Mr. and Mrs. Nelson Brenneman provided much of the labor for this project. My wife, Isabel kept the books and provided secretarial services.

Outside: Gophers and worms were more of a problem on outside plants. Drought conditions this summer reduced production by 50 percent. The outside tomatoes in the traditional garden setting yielded better than the ones with plastic. We used organic fish fertilizer on outside tomatoes.

Inside: We had a longer season, had tomatoes for a month longer. It took 75 percent less labor on the indoor tomatoes. Did not require watering as often, less weeds, less bugs. Overall, the inside tomatoes yielded better because they had more high quality fruit. They also had a longer season.


Italian/Best taste, but not best to use
Orange Oxheart/ Good taste, but not best to use
Celebrity Goliath/ Good taste, good for their use
Pink Oxheart/ Good taste, but not best to use
Better Boy/ Good taste, good for their use
Abe Lincoln/ No response

Italian/ Best taste
Orange Oxheart/ No response
Celebrity Goliath/ No response
Pink Oxheart/ Very good for slicing, better taste
Better Boy/ Best overall, good for dicing, good taste
Abe Lincoln/ No response

Italian/ Best yield
Orange Oxheart/ No response
Celebrity Goliath/ Best to market, nice and firm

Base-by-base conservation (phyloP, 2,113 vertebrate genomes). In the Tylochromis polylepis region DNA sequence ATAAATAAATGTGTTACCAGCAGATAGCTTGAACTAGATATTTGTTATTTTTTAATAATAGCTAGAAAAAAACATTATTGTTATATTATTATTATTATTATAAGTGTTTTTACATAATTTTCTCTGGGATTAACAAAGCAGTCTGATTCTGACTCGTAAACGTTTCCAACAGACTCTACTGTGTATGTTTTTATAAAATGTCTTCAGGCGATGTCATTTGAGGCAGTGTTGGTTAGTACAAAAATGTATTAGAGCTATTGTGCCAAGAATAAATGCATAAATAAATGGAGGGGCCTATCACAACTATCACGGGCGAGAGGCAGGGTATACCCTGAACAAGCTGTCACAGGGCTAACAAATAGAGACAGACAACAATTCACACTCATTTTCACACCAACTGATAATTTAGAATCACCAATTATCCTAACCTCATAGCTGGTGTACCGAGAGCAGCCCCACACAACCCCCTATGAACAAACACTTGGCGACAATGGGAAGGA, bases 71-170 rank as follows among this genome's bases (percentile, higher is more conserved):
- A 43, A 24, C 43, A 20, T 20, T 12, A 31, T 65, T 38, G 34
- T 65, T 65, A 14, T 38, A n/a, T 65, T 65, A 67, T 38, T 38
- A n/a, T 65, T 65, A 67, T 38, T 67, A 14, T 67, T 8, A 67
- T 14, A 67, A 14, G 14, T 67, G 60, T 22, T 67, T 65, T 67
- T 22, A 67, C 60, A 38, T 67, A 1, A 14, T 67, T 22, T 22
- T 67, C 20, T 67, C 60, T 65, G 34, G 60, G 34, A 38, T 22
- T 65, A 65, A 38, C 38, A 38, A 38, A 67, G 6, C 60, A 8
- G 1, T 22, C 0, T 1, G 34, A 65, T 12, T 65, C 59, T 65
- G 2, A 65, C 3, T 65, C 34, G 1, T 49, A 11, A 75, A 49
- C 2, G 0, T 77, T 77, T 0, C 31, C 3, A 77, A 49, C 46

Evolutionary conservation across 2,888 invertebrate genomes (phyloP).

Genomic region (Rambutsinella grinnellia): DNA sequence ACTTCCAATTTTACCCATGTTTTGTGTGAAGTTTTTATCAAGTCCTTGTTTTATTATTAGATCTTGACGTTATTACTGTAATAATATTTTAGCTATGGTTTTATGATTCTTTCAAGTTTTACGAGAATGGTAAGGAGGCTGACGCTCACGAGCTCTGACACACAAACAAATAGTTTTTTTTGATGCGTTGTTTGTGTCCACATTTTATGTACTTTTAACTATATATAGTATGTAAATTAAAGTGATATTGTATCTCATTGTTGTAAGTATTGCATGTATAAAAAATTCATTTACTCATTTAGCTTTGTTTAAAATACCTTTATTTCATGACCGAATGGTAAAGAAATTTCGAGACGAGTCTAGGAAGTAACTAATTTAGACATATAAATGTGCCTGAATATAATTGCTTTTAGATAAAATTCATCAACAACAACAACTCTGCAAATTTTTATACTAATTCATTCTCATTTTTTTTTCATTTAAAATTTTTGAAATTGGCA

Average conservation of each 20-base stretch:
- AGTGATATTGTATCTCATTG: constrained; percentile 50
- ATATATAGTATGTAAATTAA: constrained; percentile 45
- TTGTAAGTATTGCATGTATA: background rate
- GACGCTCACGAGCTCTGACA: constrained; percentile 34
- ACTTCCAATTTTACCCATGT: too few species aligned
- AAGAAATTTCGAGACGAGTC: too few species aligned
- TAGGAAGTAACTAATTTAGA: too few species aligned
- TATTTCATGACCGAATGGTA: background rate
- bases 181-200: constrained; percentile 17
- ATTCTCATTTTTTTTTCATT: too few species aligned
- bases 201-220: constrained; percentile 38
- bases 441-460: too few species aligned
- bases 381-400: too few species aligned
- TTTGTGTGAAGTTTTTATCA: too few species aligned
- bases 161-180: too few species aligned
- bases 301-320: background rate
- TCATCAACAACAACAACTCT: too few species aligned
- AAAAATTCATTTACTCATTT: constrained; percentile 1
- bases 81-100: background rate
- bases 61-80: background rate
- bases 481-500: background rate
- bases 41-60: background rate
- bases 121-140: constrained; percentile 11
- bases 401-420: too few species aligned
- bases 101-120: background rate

Pink Oxheart/ Sweet meat, best flavor
Better Boy/ No response
Abe Lincoln/ Good overall

Italian/Good flavor
Orange Oxheart/Best flavor
Celebrity Goliath/Good flavor, more juicy
Pink Oxheart/Good taste, good for canning
Better Boy/ No response
Abe Lincoln/ No response

I learned that different customers prefer different varieties for their uses. There is no single variety that can meet all customers’ needs. This was a bad year due to the drought. If I had the business established and had a few good yielding years, I might be able to handle a bad year. But to have a bad year starting off, I couldn’t make enough to justify continuing. I also learned that there is a lot of interest in locally grown organic tomatoes. If I were able to grow more tomatoes, I would have been able to sell them all. Although I live in a small rural town, people there appreciate high quality food.

We added an R Pizza Farm to educate children and others about agriculture. During 2005, tour guide “Klutzy the Clown” led over 100 visitors through the farm. The tomatoes were an important part of these tours. The “pizza” is a circle about 200 feet in diameter. The sections contain different foods that go into pizza, such as wheat, tomatoes, peppers, onions, herbs, chickens, goats, calves, and pigs. A walkway around the pizza farm allows visitors to touch, taste and smell the different ingredients.


Participation Summary
Any opinions, findings, conclusions, or recommendations expressed in this publication are those of the author(s) and do not necessarily reflect the view of the U.S. Department of Agriculture or SARE.